edi helps you to build development infrastructure but in turn it also uses plenty of it. This blog post is about the latter topic: I am still fascinated how easily you can setup a powerful and worthwhile development environment for an open source project.
The following walkthrough shall help you to get started even more quickly than I did.
Here is the “big picture”:
Source Code Management
Pretty much the first thing I did when I started the edi project was a
Probably the second command was a
git push ... to GitLab. Although
I like GitLab a lot I later migrated to GitHub due to
After some initial development in “stealth mode” I decided that I want to create a web page for the project. After a short evaluation phase I decided to go with a static web page hosted on GitHub Pages. As I am not a designer nor a web developer I was very glad to find a nice Jekyll theme for my page (Minimal Mistakes). With this initial aid the web page was up and running quickly. Since GitHub pages serves static pages you have to kind of delegate the possibility of adding comments to your page to another web service. After another short evaluation I decided to go with Disqus.
Ansible was kind of my signpost on how to document a Python project: The documentation is close to the source code and written in restructured text. Although the blog post you are reading right now is written in markdown I prefer to use restructured text as soon as the documents get bigger. The tool Sphinx then turns my documentation into a web page and now we are ready to use a first service outside of the GitHub universe: Read the Docs serves the edi documentation.
To register https://www.get-edi.io and https://docs.get-edi.io I visited the web page of Cyon and bought and configured my domain.
Maybe you remember the good old times where you used to put a “counter” on your web page. Nowadays Google Analytics takes over this part. It is a matter of a few minutes to activate Google Analytics on your Read the Docs documentation and on GitHub pages. With Google Analytics you gain plenty of insights into how people access and use your content.
All of a sudden we wanted to use edi at work and therefore I was looking for a solution that makes it convenient for my coworkers to download and install edi. Since edi is currently Ubuntu centric and as we are also using Ubuntu at work, the choice was obvious: Launchpad offers a build server for Debian packages. After a successful build edi can be installed from the personal package archive hosted on launchpad. Launchpad does not look fancy but it provides a rock solid service with signed uploads and draconic build checks.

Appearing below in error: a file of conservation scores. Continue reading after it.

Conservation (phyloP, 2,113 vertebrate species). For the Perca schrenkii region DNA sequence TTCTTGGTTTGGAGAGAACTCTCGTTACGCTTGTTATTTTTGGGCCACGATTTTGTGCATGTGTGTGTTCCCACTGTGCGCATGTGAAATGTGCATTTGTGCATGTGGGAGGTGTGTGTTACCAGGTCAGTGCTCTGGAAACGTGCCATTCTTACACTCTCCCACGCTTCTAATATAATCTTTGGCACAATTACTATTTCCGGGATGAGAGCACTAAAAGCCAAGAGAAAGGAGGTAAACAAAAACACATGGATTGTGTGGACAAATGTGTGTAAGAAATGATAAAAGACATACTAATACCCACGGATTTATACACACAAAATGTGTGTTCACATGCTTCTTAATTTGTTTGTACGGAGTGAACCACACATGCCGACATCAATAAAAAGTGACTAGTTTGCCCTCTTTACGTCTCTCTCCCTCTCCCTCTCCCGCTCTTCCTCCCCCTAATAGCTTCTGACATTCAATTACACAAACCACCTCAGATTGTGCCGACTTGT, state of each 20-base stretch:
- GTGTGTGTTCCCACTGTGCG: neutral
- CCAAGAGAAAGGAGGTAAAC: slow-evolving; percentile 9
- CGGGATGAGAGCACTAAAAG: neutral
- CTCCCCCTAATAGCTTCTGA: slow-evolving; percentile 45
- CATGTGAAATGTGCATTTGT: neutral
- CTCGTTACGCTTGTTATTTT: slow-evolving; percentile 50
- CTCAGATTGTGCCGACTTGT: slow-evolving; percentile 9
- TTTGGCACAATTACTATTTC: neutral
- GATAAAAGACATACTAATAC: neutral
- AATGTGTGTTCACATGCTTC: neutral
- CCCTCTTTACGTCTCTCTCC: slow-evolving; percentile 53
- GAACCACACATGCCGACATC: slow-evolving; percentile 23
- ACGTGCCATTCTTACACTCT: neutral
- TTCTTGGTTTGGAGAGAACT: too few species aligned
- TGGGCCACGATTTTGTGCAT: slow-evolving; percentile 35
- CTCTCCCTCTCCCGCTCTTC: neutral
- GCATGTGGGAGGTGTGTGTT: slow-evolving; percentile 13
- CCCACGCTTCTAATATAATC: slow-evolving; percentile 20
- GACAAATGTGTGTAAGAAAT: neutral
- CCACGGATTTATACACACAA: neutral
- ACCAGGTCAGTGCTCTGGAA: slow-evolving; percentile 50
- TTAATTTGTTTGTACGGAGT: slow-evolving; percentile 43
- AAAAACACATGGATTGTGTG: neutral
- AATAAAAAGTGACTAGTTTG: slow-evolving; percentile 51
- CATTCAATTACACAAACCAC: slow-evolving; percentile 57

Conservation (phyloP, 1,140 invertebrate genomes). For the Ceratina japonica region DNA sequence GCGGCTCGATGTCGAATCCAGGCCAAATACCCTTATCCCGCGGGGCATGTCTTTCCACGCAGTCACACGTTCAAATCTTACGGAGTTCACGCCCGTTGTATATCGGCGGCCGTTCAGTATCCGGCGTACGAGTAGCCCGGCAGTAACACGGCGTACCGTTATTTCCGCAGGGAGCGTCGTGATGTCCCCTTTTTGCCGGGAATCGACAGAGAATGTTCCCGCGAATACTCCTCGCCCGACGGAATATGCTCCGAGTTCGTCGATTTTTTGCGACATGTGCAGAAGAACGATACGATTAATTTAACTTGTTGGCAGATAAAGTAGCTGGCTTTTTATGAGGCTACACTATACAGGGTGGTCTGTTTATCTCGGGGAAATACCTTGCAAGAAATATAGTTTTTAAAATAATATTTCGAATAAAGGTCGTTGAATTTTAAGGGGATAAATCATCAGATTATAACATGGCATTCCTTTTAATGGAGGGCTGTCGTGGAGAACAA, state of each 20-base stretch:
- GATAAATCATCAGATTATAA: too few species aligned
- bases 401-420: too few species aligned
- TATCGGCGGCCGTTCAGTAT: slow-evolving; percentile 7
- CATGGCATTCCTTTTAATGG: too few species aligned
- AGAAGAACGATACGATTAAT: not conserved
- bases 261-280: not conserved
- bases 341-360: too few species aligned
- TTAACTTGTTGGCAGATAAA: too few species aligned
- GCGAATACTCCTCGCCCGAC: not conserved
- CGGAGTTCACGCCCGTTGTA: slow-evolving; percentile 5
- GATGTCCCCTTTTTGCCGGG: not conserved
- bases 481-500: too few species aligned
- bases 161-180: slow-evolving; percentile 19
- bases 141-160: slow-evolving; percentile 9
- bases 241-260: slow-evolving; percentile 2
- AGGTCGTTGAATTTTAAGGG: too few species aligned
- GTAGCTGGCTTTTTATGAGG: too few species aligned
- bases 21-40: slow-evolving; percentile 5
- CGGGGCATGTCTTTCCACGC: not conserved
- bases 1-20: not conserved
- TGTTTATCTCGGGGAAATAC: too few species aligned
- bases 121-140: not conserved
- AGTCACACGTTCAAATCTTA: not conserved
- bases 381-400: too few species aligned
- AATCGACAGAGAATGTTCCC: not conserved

As the code base of edi keeps growing quality assurance becomes more and more important.
After yet another short evaluation I decided to go with
Travis CI. Therefore I added a
.travis.yml to the edi project
and registered it at Travis CI. Since edi is not a pure Python project (it has many non
Python dependencies) the continuous integration took a bit more time. Currently Travis CI
only supports Ubuntu 14.04 but edi requires at least Ubuntu 16.04. This is where
docker comes to the rescue: Travis CI allows me to pull the latest
Ubuntu 16.04 image. With a few instructions I can easily install additional dependencies from
an Ubuntu apt server and then start testing within the docker container.
I am a longtime user and fan of Inkscape for freestyle drawings (like the edi logo). For drawings where special shapes (e.g. UML) are needed I was searching for an appropriate tool. Not long ago I started to use draw.io and I really like this tool (the “big picture” above was my second draw.io drawing).
The tools and services I have described above are a pleasure to work with. Apart from the DNS registration all is free for open source projects. The nice thing is that you can also use the above setup for a company that produces closed source software. In this case it is no longer free but you can profit from a scalable infrastructure that is very refined.
Although many different parties are involved in the above setup, the overall integration is great and I frequently discover new goodies:
- The result of Travis CI can be displayed on Read the Docs.
- draw.io can store drawings directly to GitHub.
- GitHub displays the Travis CI results per commit.
- Read the Docs gets automatically notified by GitHub.
- Multiple components are using single sign on.
- G-Mail displays links to issues directly on the overview page.
- You can directly share this blog post on Google+ and LinkedIn.
After all, the convenience of the above setup is difficult to top in a self hosted company environment.